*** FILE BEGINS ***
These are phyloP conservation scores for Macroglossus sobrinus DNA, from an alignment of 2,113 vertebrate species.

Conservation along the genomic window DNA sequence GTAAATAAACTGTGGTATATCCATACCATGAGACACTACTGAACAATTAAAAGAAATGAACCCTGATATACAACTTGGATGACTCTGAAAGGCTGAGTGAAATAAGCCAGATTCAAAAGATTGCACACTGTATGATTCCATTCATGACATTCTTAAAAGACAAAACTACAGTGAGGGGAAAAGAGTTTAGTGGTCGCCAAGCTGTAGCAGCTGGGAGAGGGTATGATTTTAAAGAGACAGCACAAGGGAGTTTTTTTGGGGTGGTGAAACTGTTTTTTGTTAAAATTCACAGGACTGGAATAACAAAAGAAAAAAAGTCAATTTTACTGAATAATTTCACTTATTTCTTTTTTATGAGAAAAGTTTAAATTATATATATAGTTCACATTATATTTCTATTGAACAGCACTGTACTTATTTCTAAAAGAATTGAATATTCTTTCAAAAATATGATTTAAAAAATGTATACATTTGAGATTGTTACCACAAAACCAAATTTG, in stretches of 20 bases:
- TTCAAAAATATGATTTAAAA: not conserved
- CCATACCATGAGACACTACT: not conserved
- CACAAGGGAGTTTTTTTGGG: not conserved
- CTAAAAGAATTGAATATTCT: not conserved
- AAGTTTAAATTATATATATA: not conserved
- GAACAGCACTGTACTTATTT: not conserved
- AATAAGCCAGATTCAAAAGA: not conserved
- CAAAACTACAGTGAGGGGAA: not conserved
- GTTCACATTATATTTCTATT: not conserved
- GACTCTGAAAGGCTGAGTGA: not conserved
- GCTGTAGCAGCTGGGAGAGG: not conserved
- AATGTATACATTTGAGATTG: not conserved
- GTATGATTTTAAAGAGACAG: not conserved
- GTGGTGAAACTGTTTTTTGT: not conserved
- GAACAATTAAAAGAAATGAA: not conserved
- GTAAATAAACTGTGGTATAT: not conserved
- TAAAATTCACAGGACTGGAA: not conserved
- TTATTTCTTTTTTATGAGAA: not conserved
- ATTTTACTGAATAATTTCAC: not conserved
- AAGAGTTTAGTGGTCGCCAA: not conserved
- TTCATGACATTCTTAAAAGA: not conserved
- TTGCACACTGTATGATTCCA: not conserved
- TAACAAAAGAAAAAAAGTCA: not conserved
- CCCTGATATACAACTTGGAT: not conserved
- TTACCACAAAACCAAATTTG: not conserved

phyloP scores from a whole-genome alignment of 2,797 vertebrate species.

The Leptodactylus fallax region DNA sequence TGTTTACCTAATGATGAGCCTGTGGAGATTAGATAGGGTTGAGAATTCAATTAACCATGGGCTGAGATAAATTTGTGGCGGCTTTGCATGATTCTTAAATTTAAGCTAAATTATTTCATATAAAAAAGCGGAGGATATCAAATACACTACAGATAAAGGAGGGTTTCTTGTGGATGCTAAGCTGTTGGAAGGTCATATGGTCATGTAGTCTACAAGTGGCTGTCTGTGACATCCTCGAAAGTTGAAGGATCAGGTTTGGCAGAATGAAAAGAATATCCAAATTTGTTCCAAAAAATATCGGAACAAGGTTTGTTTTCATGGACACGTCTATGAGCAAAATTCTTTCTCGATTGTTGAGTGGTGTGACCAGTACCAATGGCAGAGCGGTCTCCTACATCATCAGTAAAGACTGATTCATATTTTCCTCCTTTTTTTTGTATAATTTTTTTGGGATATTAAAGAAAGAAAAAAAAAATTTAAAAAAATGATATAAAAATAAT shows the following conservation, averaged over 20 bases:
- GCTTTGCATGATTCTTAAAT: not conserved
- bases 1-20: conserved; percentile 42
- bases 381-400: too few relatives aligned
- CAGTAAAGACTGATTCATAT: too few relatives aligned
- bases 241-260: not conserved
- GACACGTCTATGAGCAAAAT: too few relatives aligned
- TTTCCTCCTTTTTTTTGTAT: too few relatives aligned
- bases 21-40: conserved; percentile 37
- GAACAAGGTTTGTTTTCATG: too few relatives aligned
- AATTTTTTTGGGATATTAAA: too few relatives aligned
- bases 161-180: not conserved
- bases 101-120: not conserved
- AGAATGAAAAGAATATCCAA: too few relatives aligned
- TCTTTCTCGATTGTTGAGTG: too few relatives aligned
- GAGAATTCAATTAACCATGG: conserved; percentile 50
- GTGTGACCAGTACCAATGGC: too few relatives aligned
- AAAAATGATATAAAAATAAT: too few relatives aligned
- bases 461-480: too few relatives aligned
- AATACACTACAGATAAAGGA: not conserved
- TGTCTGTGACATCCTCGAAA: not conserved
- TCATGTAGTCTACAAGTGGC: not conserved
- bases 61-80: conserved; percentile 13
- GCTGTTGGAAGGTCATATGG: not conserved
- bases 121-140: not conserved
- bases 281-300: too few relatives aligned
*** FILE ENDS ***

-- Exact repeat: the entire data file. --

These are phyloP conservation scores for Macroglossus sobrinus DNA, from an alignment of 2,113 vertebrate species.

Conservation along the genomic window DNA sequence GTAAATAAACTGTGGTATATCCATACCATGAGACACTACTGAACAATTAAAAGAAATGAACCCTGATATACAACTTGGATGACTCTGAAAGGCTGAGTGAAATAAGCCAGATTCAAAAGATTGCACACTGTATGATTCCATTCATGACATTCTTAAAAGACAAAACTACAGTGAGGGGAAAAGAGTTTAGTGGTCGCCAAGCTGTAGCAGCTGGGAGAGGGTATGATTTTAAAGAGACAGCACAAGGGAGTTTTTTTGGGGTGGTGAAACTGTTTTTTGTTAAAATTCACAGGACTGGAATAACAAAAGAAAAAAAGTCAATTTTACTGAATAATTTCACTTATTTCTTTTTTATGAGAAAAGTTTAAATTATATATATAGTTCACATTATATTTCTATTGAACAGCACTGTACTTATTTCTAAAAGAATTGAATATTCTTTCAAAAATATGATTTAAAAAATGTATACATTTGAGATTGTTACCACAAAACCAAATTTG, in stretches of 20 bases:
- TTCAAAAATATGATTTAAAA: not conserved
- CCATACCATGAGACACTACT: not conserved
- CACAAGGGAGTTTTTTTGGG: not conserved
- CTAAAAGAATTGAATATTCT: not conserved
- AAGTTTAAATTATATATATA: not conserved
- GAACAGCACTGTACTTATTT: not conserved
- AATAAGCCAGATTCAAAAGA: not conserved
- CAAAACTACAGTGAGGGGAA: not conserved
- GTTCACATTATATTTCTATT: not conserved
- GACTCTGAAAGGCTGAGTGA: not conserved
- GCTGTAGCAGCTGGGAGAGG: not conserved
- AATGTATACATTTGAGATTG: not conserved
- GTATGATTTTAAAGAGACAG: not conserved
- GTGGTGAAACTGTTTTTTGT: not conserved
- GAACAATTAAAAGAAATGAA: not conserved
- GTAAATAAACTGTGGTATAT: not conserved
- TAAAATTCACAGGACTGGAA: not conserved
- TTATTTCTTTTTTATGAGAA: not conserved
- ATTTTACTGAATAATTTCAC: not conserved
- AAGAGTTTAGTGGTCGCCAA: not conserved
- TTCATGACATTCTTAAAAGA: not conserved
- TTGCACACTGTATGATTCCA: not conserved
- TAACAAAAGAAAAAAAGTCA: not conserved
- CCCTGATATACAACTTGGAT: not conserved
- TTACCACAAAACCAAATTTG: not conserved

phyloP scores from a whole-genome alignment of 2,797 vertebrate species.

The Leptodactylus fallax region DNA sequence TGTTTACCTAATGATGAGCCTGTGGAGATTAGATAGGGTTGAGAATTCAATTAACCATGGGCTGAGATAAATTTGTGGCGGCTTTGCATGATTCTTAAATTTAAGCTAAATTATTTCATATAAAAAAGCGGAGGATATCAAATACACTACAGATAAAGGAGGGTTTCTTGTGGATGCTAAGCTGTTGGAAGGTCATATGGTCATGTAGTCTACAAGTGGCTGTCTGTGACATCCTCGAAAGTTGAAGGATCAGGTTTGGCAGAATGAAAAGAATATCCAAATTTGTTCCAAAAAATATCGGAACAAGGTTTGTTTTCATGGACACGTCTATGAGCAAAATTCTTTCTCGATTGTTGAGTGGTGTGACCAGTACCAATGGCAGAGCGGTCTCCTACATCATCAGTAAAGACTGATTCATATTTTCCTCCTTTTTTTTGTATAATTTTTTTGGGATATTAAAGAAAGAAAAAAAAAATTTAAAAAAATGATATAAAAATAAT shows the following conservation, averaged over 20 bases:
- GCTTTGCATGATTCTTAAAT: not conserved
- bases 1-20: conserved; percentile 42
- bases 381-400: too few relatives aligned
- CAGTAAAGACTGATTCATAT: too few relatives aligned
- bases 241-260: not conserved
- GACACGTCTATGAGCAAAAT: too few relatives aligned
- TTTCCTCCTTTTTTTTGTAT: too few relatives aligned
- bases 21-40: conserved; percentile 37
- GAACAAGGTTTGTTTTCATG: too few relatives aligned
- AATTTTTTTGGGATATTAAA: too few relatives aligned
- bases 161-180: not conserved
- bases 101-120: not conserved
- AGAATGAAAAGAATATCCAA: too few relatives aligned
- TCTTTCTCGATTGTTGAGTG: too few relatives aligned
- GAGAATTCAATTAACCATGG: conserved; percentile 50
- GTGTGACCAGTACCAATGGC: too few relatives aligned
- AAAAATGATATAAAAATAAT: too few relatives aligned
- bases 461-480: too few relatives aligned
- AATACACTACAGATAAAGGA: not conserved
- TGTCTGTGACATCCTCGAAA: not conserved
- TCATGTAGTCTACAAGTGGC: not conserved
- bases 61-80: conserved; percentile 13
- GCTGTTGGAAGGTCATATGG: not conserved
- bases 121-140: not conserved
- bases 281-300: too few relatives aligned